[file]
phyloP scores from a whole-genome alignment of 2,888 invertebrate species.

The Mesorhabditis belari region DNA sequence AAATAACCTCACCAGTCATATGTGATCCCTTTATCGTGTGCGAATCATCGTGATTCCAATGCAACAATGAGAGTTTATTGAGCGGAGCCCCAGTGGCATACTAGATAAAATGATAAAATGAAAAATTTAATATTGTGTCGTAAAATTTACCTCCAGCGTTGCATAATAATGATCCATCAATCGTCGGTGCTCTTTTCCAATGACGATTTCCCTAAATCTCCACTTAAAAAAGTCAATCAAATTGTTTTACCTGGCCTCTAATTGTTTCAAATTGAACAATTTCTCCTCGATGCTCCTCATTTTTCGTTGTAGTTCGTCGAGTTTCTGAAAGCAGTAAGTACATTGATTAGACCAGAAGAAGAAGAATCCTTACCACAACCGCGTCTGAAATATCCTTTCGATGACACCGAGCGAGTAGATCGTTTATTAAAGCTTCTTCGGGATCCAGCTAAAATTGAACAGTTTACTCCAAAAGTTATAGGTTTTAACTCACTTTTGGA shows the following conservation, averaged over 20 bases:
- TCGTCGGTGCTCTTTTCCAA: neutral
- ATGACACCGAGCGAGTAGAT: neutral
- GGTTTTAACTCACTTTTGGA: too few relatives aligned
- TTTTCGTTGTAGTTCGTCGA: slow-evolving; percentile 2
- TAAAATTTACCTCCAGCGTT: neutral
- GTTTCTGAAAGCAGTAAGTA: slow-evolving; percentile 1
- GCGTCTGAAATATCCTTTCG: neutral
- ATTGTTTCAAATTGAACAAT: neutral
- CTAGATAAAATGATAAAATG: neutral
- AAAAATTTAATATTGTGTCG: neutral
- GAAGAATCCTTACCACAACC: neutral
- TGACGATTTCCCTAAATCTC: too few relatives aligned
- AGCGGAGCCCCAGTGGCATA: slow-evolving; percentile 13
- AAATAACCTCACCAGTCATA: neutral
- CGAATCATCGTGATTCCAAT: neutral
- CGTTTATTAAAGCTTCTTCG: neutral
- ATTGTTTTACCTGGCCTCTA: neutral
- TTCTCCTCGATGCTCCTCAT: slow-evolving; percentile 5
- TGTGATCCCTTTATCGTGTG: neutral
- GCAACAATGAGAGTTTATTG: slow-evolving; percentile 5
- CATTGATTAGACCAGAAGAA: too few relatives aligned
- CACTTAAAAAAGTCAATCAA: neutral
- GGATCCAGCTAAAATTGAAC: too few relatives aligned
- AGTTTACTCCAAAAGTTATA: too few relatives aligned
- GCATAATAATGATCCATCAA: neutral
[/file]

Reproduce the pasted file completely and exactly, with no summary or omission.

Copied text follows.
phyloP scores from a whole-genome alignment of 2,888 invertebrate species.

The Mesorhabditis belari region DNA sequence AAATAACCTCACCAGTCATATGTGATCCCTTTATCGTGTGCGAATCATCGTGATTCCAATGCAACAATGAGAGTTTATTGAGCGGAGCCCCAGTGGCATACTAGATAAAATGATAAAATGAAAAATTTAATATTGTGTCGTAAAATTTACCTCCAGCGTTGCATAATAATGATCCATCAATCGTCGGTGCTCTTTTCCAATGACGATTTCCCTAAATCTCCACTTAAAAAAGTCAATCAAATTGTTTTACCTGGCCTCTAATTGTTTCAAATTGAACAATTTCTCCTCGATGCTCCTCATTTTTCGTTGTAGTTCGTCGAGTTTCTGAAAGCAGTAAGTACATTGATTAGACCAGAAGAAGAAGAATCCTTACCACAACCGCGTCTGAAATATCCTTTCGATGACACCGAGCGAGTAGATCGTTTATTAAAGCTTCTTCGGGATCCAGCTAAAATTGAACAGTTTACTCCAAAAGTTATAGGTTTTAACTCACTTTTGGA shows the following conservation, averaged over 20 bases:
- TCGTCGGTGCTCTTTTCCAA: neutral
- ATGACACCGAGCGAGTAGAT: neutral
- GGTTTTAACTCACTTTTGGA: too few relatives aligned
- TTTTCGTTGTAGTTCGTCGA: slow-evolving; percentile 2
- TAAAATTTACCTCCAGCGTT: neutral
- GTTTCTGAAAGCAGTAAGTA: slow-evolving; percentile 1
- GCGTCTGAAATATCCTTTCG: neutral
- ATTGTTTCAAATTGAACAAT: neutral
- CTAGATAAAATGATAAAATG: neutral
- AAAAATTTAATATTGTGTCG: neutral
- GAAGAATCCTTACCACAACC: neutral
- TGACGATTTCCCTAAATCTC: too few relatives aligned
- AGCGGAGCCCCAGTGGCATA: slow-evolving; percentile 13
- AAATAACCTCACCAGTCATA: neutral
- CGAATCATCGTGATTCCAAT: neutral
- CGTTTATTAAAGCTTCTTCG: neutral
- ATTGTTTTACCTGGCCTCTA: neutral
- TTCTCCTCGATGCTCCTCAT: slow-evolving; percentile 5
- TGTGATCCCTTTATCGTGTG: neutral
- GCAACAATGAGAGTTTATTG: slow-evolving; percentile 5
- CATTGATTAGACCAGAAGAA: too few relatives aligned
- CACTTAAAAAAGTCAATCAA: neutral
- GGATCCAGCTAAAATTGAAC: too few relatives aligned
- AGTTTACTCCAAAAGTTATA: too few relatives aligned
- GCATAATAATGATCCATCAA: neutral